“So you just take pictures, right?”
I’m often asked this question by fellow paratroopers who are unfamiliar with my career field. In their defense, this is the only aspect of my job that most people see on a regular basis. As thousands of paratroopers with bayonets affixed to their rifles stand at attention on the parade field for hours in the summer heat, I roam freely along the sidelines snapping photos and jotting notes. My duty is to capture the event, while theirs is to stand rigidly straight to represent their unit with pride – and be sure not to lock their knees.
As a public affairs print journalist for the 82nd Airborne Division’s 2nd Brigade “Falcons,” being exempt from standing among the ranks during ceremonies is a perk, but only accounts for a fraction of the job description.
In all honesty, even I wasn’t aware of some of the aspects of the job until attending advanced individual training at the Defense Information School at Fort Meade, M.D., in early 2009. One of my instructors, a bear of a man with a baritone voice, showed the class a video from one of his deployments. He and a group of soldiers were sitting in an armored vehicle, laughing and joking, when there was a loud explosion and the video scrambled – their vehicle had struck a roadside bomb. The passengers were unscathed, but when the camera refocused his eyes were the size of dinner plates.
The video received a round of laughter from the class simply due to the absurdity of the situation; this big guy looking so startled. But it also drove home the fact that we weren’t going to be skipping around taking ‘happy snaps’ all day. We would go to combat, and in order to tell our unit’s story and preserve our history we would have to be out there where the action is.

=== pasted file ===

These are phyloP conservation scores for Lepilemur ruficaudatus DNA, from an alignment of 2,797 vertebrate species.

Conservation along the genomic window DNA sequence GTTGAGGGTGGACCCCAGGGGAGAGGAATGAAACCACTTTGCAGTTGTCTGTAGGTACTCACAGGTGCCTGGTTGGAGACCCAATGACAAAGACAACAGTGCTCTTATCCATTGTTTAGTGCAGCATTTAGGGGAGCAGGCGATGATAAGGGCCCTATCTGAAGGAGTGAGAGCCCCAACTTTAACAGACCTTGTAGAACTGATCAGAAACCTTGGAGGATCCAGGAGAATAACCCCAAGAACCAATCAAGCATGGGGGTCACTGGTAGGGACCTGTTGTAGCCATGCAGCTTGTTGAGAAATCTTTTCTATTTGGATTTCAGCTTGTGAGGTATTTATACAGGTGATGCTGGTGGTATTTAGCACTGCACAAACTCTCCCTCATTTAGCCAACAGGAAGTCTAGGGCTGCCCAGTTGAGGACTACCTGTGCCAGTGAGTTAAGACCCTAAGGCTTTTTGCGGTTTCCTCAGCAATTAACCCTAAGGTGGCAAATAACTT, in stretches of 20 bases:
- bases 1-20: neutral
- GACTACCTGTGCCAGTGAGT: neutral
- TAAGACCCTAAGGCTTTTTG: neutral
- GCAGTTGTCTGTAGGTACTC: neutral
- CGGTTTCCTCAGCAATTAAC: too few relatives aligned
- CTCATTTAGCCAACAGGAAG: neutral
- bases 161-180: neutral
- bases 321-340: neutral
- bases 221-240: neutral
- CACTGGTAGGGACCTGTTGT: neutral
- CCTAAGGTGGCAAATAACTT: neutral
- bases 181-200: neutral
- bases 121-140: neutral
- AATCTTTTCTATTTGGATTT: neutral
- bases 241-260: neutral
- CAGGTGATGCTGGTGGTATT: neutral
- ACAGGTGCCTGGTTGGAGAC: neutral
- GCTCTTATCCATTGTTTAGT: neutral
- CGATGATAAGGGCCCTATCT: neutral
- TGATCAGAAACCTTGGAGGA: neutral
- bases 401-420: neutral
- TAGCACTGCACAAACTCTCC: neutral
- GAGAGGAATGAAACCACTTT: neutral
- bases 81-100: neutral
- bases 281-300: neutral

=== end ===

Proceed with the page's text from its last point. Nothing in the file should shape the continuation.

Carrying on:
After graduating from DINFOS, I completed Airborne School and reported to Fort Bragg, N.C. Shortly after my arrival, I was given several opportunities to travel to cover brigade events. I took photos from horseback in Little Big Horn, Mont., and interviewed members of Queen Elizabeth’s Royal Guard in Holland.
My globetrotting was short-lived, however. The operational tempo at Bragg ramped up that summer as the 2/82 assumed the mission of the Army component of the nation’s Global Response Force. We conducted Joint Operational Access Exercises every two months to keep our skills sharp and continue earning every dollar of our jump pay. The night skies filled with the black shapes of Paratroopers floating to the ground, deathly silent except for the occasional whoop of exhilaration.
I jumped into the darkness with these Little Groups of Paratroopers, cameras safely bubble wrapped and stowed away in the center of my rucksack. After hitting the ground with a thud, I’d quickly attach night vision goggles to my helmet, put my weapon into operation, pack up my chute, and retrieve a camera and night vision lens from my bag.
Being the new female photojournalist in a brigade combat team made it difficult to earn the trust of battle-hardened paratroopers, especially when the first time we meet is on the drop zone at night with a three-day mission ahead of us. My camera is often referred to as my primary weapon, and I quickly became accustomed to answering to variations of “camera girl” (although I earned the title “camera sergeant” after my most recent promotion). I endured some razzing as the outsider, but after a few days in the woods and a lot of walking, I usually earned kudos for keeping up and holding my own.
My work really starts after the mission is complete. As everyone else returns their rifles to the arms room and prepares to go home, I head back to the office to upload and edit photos and begin writing my story to send out for publication in a timely manner. It’s my job to tell the Brigade’s story; to ensure the public knows what we do and to gain and maintain their support.
When the GRF was alerted in January 2010, the Falcons got their chance to do what the 82nd does best and executed a no-notice deployment to Haiti. But instead of jumping into a combat zone, the paratroopers were sent to provide humanitarian aid to the people of Port-au-Prince who survived the devastating earthquake that shook the island nation.